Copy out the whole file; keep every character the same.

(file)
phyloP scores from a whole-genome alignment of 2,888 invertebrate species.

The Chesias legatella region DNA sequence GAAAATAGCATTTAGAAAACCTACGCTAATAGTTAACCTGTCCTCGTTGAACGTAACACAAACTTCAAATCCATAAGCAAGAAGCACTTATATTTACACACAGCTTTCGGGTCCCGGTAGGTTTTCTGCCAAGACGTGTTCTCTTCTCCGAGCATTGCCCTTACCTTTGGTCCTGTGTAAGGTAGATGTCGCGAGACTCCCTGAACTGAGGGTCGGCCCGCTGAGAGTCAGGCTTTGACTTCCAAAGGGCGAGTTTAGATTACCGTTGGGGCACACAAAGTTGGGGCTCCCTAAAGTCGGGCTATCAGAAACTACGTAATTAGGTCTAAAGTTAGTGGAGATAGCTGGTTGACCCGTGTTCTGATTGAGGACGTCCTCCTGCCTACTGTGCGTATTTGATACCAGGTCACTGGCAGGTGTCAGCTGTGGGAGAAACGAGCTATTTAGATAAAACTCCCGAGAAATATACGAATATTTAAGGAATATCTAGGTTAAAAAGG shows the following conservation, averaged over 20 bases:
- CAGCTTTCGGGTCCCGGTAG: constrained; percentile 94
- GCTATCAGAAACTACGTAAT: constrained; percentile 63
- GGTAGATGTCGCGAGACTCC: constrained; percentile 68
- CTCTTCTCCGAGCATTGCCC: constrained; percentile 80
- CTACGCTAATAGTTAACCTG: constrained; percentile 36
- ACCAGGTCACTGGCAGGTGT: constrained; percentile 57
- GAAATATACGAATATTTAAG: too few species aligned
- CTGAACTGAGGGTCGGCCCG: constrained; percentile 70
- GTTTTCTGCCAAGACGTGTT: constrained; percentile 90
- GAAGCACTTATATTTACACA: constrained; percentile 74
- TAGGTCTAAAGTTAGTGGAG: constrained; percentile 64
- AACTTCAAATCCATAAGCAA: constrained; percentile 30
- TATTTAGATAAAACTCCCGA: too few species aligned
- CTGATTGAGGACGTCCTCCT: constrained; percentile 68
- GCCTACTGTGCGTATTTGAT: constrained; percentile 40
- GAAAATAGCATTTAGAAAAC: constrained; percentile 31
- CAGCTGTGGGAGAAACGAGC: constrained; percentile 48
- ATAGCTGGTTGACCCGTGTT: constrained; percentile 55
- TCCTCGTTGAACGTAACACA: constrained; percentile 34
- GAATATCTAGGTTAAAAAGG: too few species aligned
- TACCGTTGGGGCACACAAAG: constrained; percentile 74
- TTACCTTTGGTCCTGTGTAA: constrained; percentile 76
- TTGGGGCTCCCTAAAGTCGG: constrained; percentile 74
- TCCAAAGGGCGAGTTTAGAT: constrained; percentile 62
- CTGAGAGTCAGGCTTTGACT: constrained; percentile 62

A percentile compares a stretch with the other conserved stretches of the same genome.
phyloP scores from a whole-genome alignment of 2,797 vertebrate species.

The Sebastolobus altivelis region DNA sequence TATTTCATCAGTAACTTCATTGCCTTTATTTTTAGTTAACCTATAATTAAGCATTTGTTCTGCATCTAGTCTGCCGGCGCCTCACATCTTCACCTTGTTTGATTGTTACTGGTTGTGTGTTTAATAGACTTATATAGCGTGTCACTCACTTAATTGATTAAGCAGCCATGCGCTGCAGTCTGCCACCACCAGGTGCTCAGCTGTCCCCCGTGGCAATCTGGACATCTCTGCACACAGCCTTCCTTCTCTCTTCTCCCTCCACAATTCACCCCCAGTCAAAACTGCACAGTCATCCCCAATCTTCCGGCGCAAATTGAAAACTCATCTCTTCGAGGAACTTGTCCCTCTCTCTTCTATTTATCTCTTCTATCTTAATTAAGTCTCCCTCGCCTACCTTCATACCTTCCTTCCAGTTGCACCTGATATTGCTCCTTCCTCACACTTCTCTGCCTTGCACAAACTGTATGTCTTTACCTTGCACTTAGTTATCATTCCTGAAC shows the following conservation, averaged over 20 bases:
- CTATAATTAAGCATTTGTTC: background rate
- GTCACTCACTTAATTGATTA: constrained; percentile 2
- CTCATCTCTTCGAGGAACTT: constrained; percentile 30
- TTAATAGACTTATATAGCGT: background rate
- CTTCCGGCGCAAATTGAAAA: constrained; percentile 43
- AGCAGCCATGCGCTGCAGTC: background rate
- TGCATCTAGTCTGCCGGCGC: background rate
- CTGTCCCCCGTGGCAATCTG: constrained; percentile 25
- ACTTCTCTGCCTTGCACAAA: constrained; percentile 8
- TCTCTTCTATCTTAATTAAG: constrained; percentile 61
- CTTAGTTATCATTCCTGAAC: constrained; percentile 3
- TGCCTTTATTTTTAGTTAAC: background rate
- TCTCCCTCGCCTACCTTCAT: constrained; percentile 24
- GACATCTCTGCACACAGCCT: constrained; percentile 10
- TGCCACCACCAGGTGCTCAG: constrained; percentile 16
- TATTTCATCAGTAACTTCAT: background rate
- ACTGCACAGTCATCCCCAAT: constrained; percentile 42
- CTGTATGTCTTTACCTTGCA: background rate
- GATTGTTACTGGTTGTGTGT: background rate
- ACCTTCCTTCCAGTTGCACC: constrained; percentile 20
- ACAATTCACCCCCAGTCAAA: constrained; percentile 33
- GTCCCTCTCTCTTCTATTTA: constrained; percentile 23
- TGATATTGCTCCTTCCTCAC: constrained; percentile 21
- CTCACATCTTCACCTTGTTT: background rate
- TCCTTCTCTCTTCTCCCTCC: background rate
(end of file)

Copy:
phyloP scores from a whole-genome alignment of 2,888 invertebrate species.

The Chesias legatella region DNA sequence GAAAATAGCATTTAGAAAACCTACGCTAATAGTTAACCTGTCCTCGTTGAACGTAACACAAACTTCAAATCCATAAGCAAGAAGCACTTATATTTACACACAGCTTTCGGGTCCCGGTAGGTTTTCTGCCAAGACGTGTTCTCTTCTCCGAGCATTGCCCTTACCTTTGGTCCTGTGTAAGGTAGATGTCGCGAGACTCCCTGAACTGAGGGTCGGCCCGCTGAGAGTCAGGCTTTGACTTCCAAAGGGCGAGTTTAGATTACCGTTGGGGCACACAAAGTTGGGGCTCCCTAAAGTCGGGCTATCAGAAACTACGTAATTAGGTCTAAAGTTAGTGGAGATAGCTGGTTGACCCGTGTTCTGATTGAGGACGTCCTCCTGCCTACTGTGCGTATTTGATACCAGGTCACTGGCAGGTGTCAGCTGTGGGAGAAACGAGCTATTTAGATAAAACTCCCGAGAAATATACGAATATTTAAGGAATATCTAGGTTAAAAAGG shows the following conservation, averaged over 20 bases:
- CAGCTTTCGGGTCCCGGTAG: constrained; percentile 94
- GCTATCAGAAACTACGTAAT: constrained; percentile 63
- GGTAGATGTCGCGAGACTCC: constrained; percentile 68
- CTCTTCTCCGAGCATTGCCC: constrained; percentile 80
- CTACGCTAATAGTTAACCTG: constrained; percentile 36
- ACCAGGTCACTGGCAGGTGT: constrained; percentile 57
- GAAATATACGAATATTTAAG: too few species aligned
- CTGAACTGAGGGTCGGCCCG: constrained; percentile 70
- GTTTTCTGCCAAGACGTGTT: constrained; percentile 90
- GAAGCACTTATATTTACACA: constrained; percentile 74
- TAGGTCTAAAGTTAGTGGAG: constrained; percentile 64
- AACTTCAAATCCATAAGCAA: constrained; percentile 30
- TATTTAGATAAAACTCCCGA: too few species aligned
- CTGATTGAGGACGTCCTCCT: constrained; percentile 68
- GCCTACTGTGCGTATTTGAT: constrained; percentile 40
- GAAAATAGCATTTAGAAAAC: constrained; percentile 31
- CAGCTGTGGGAGAAACGAGC: constrained; percentile 48
- ATAGCTGGTTGACCCGTGTT: constrained; percentile 55
- TCCTCGTTGAACGTAACACA: constrained; percentile 34
- GAATATCTAGGTTAAAAAGG: too few species aligned
- TACCGTTGGGGCACACAAAG: constrained; percentile 74
- TTACCTTTGGTCCTGTGTAA: constrained; percentile 76
- TTGGGGCTCCCTAAAGTCGG: constrained; percentile 74
- TCCAAAGGGCGAGTTTAGAT: constrained; percentile 62
- CTGAGAGTCAGGCTTTGACT: constrained; percentile 62

A percentile compares a stretch with the other conserved stretches of the same genome.
phyloP scores from a whole-genome alignment of 2,797 vertebrate species.

The Sebastolobus altivelis region DNA sequence TATTTCATCAGTAACTTCATTGCCTTTATTTTTAGTTAACCTATAATTAAGCATTTGTTCTGCATCTAGTCTGCCGGCGCCTCACATCTTCACCTTGTTTGATTGTTACTGGTTGTGTGTTTAATAGACTTATATAGCGTGTCACTCACTTAATTGATTAAGCAGCCATGCGCTGCAGTCTGCCACCACCAGGTGCTCAGCTGTCCCCCGTGGCAATCTGGACATCTCTGCACACAGCCTTCCTTCTCTCTTCTCCCTCCACAATTCACCCCCAGTCAAAACTGCACAGTCATCCCCAATCTTCCGGCGCAAATTGAAAACTCATCTCTTCGAGGAACTTGTCCCTCTCTCTTCTATTTATCTCTTCTATCTTAATTAAGTCTCCCTCGCCTACCTTCATACCTTCCTTCCAGTTGCACCTGATATTGCTCCTTCCTCACACTTCTCTGCCTTGCACAAACTGTATGTCTTTACCTTGCACTTAGTTATCATTCCTGAAC shows the following conservation, averaged over 20 bases:
- CTATAATTAAGCATTTGTTC: background rate
- GTCACTCACTTAATTGATTA: constrained; percentile 2
- CTCATCTCTTCGAGGAACTT: constrained; percentile 30
- TTAATAGACTTATATAGCGT: background rate
- CTTCCGGCGCAAATTGAAAA: constrained; percentile 43
- AGCAGCCATGCGCTGCAGTC: background rate
- TGCATCTAGTCTGCCGGCGC: background rate
- CTGTCCCCCGTGGCAATCTG: constrained; percentile 25
- ACTTCTCTGCCTTGCACAAA: constrained; percentile 8
- TCTCTTCTATCTTAATTAAG: constrained; percentile 61
- CTTAGTTATCATTCCTGAAC: constrained; percentile 3
- TGCCTTTATTTTTAGTTAAC: background rate
- TCTCCCTCGCCTACCTTCAT: constrained; percentile 24
- GACATCTCTGCACACAGCCT: constrained; percentile 10
- TGCCACCACCAGGTGCTCAG: constrained; percentile 16
- TATTTCATCAGTAACTTCAT: background rate
- ACTGCACAGTCATCCCCAAT: constrained; percentile 42
- CTGTATGTCTTTACCTTGCA: background rate
- GATTGTTACTGGTTGTGTGT: background rate
- ACCTTCCTTCCAGTTGCACC: constrained; percentile 20
- ACAATTCACCCCCAGTCAAA: constrained; percentile 33
- GTCCCTCTCTCTTCTATTTA: constrained; percentile 23
- TGATATTGCTCCTTCCTCAC: constrained; percentile 21
- CTCACATCTTCACCTTGTTT: background rate
- TCCTTCTCTCTTCTCCCTCC: background rate